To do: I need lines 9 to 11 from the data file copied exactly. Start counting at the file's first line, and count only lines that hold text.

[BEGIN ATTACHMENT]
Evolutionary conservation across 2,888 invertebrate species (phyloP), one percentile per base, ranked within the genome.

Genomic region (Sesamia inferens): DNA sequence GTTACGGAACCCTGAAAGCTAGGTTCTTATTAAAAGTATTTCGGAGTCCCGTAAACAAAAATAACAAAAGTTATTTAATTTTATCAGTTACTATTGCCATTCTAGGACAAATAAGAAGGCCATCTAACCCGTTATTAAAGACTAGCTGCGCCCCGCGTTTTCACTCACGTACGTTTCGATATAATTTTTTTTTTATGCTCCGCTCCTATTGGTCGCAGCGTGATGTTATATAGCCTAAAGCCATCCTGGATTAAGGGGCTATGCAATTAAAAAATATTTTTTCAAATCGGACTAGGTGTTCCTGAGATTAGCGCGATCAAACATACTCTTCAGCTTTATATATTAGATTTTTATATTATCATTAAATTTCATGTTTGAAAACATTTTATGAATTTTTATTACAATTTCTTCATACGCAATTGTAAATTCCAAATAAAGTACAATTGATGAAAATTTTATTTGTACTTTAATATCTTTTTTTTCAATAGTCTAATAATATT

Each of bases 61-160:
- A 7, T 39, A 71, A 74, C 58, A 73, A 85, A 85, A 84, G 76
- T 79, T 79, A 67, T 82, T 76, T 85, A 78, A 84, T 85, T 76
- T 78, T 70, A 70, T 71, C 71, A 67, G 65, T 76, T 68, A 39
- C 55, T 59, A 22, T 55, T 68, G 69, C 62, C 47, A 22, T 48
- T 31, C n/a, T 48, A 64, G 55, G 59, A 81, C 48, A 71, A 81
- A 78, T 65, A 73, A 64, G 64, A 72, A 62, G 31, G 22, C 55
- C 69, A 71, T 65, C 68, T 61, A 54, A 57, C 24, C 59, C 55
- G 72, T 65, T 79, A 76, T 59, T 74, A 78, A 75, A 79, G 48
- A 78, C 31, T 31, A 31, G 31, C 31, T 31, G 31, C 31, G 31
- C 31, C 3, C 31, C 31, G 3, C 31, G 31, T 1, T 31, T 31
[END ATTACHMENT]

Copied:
- A 78, T 65, A 73, A 64, G 64, A 72, A 62, G 31, G 22, C 55
- C 69, A 71, T 65, C 68, T 61, A 54, A 57, C 24, C 59, C 55
- G 72, T 65, T 79, A 76, T 59, T 74, A 78, A 75, A 79, G 48